How to Make Budget Movies

Canon EOS 7D x 1, Teenagers x 2, Home Made Dolly, $6000...Job Done!

How to Make Budget Movies Bad is Bad

How to Make Budget Movies: One of the things I have seen and heard in all my years doing and teaching photography is that people (myself included) are always thinking that they need more gear before they can get better!

  • "If only I had a set of Pocket Wizards, I could become a top portrait photographer"
  • "I just need to save for a studio and then I am set"
  • "If I upgrade my camera to the latest model, I can start filming weddings"

What did people do before Pocket Wizards? How many professional photographer have a proper studio these days? What is wrong with your current kit?

Techno, techno, techno...

I am a techno freak and I love gadgets and gizmos. I am guilty of always wanting more but to be honest, I have plenty of kit to get the job done right now. Too much in fact.

I started out with nada, zip, not a thing and borrowed my fathers' camera. Then I got my first SLR for my 13th birthday and took it from there. I would use all my pocket money earned from mowing lawns, vacuuming and doing the dishes to buy flashguns, lenses and accessories. I loved it!

Later in life I used the same principles when I set up my first "digital" photography business in Spain.

I started with a single DSLR (Canon EOS 10D), a single lens (Canon EF 28-135 IS USM) and a single Speedlite (Sigma DG 500 EX). I shot a wedding and a few portraits and used the money to upgrade and buy more kit and that is what I recommend anyone new to photography does.

Don’t go into debt hoping that you will make it in this business. Grit and determination will get you there not better or more kit.

By hook or by crook

When I wanted to create the Wedding Photography Blueprint DVD’s, I didn’t have any of the video kit I really needed. At least not to shoot my first commercial DVD (camera, lighting, microphones, tripods). I did things slightly differently and got myself into a situation where failure wasn’t an option.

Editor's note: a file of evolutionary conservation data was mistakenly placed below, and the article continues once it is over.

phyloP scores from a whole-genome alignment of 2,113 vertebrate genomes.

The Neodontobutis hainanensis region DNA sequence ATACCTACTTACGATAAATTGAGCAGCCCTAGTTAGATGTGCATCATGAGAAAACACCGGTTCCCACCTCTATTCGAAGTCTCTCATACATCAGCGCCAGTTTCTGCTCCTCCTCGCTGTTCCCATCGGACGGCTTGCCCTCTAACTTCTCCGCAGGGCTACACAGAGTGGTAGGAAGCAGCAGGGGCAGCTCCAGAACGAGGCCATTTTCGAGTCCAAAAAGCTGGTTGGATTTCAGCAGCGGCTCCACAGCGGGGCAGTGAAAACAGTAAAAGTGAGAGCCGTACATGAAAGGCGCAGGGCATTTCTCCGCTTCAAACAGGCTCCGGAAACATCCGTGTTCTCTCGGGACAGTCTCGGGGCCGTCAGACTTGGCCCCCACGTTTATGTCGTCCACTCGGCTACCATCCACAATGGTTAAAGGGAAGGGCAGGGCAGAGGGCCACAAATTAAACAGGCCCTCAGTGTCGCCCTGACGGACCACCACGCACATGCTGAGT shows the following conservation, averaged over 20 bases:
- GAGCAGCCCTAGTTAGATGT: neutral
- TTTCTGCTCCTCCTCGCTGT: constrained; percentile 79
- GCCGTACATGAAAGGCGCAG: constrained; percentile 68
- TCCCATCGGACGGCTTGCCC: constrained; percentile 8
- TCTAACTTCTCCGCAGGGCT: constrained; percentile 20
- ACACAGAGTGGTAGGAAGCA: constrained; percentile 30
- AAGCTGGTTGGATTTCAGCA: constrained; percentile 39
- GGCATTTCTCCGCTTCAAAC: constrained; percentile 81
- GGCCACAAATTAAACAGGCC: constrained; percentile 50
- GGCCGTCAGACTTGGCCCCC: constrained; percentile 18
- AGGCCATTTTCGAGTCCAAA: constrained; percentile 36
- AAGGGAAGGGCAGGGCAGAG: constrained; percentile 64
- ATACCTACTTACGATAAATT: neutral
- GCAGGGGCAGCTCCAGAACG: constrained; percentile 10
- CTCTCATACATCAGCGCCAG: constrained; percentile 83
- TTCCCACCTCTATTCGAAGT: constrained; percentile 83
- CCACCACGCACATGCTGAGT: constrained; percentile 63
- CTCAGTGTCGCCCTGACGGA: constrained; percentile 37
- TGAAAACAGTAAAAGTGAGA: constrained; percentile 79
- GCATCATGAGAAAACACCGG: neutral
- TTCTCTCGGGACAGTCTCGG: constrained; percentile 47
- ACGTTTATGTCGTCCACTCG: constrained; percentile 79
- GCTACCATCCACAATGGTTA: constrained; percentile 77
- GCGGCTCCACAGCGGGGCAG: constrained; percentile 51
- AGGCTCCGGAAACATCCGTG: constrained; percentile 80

I bought a ton of professional video gear (Sony PMW EX1, Manfrotto tripod, Lavaliere mics, stabilisers etc). All bought on a "buy now, pay nothing for a year" basis as I had just come back from Spain. I had limited resources, no stable home as yet and no credit rating after being in Spain for 10 years.

The idea was to make the project work and earn enough money to pay for the kit before the year was up. It worked!

I see many people starting out with the bare essentials and building large profitable businesses over time based on that exact principle. That nothing will stop them from succeeding. It is all in the mind and if you want something enough, you can achieve it.

Bad is Bad

To give you an example of what can be done and how to make budget movies with next to nothing, check out this film called Bad is Bad.

It was written, directed, filmed and produced by a couple of teenagers with just the following:

  • A Single Canon EOS 7D
  • Minimum Lighting
  • A Home-Made Dolly
  • $6,000 Budget (much of which went on the above)
  • 18.5 Days To Complete the Project

The end result was a compelling, well acted movie with a great story-line that keeps you watching. It is one that is now being recognised all over the web by many top film-makers. It's amazing what you can do with such a small budget when you put your mind and back into it!

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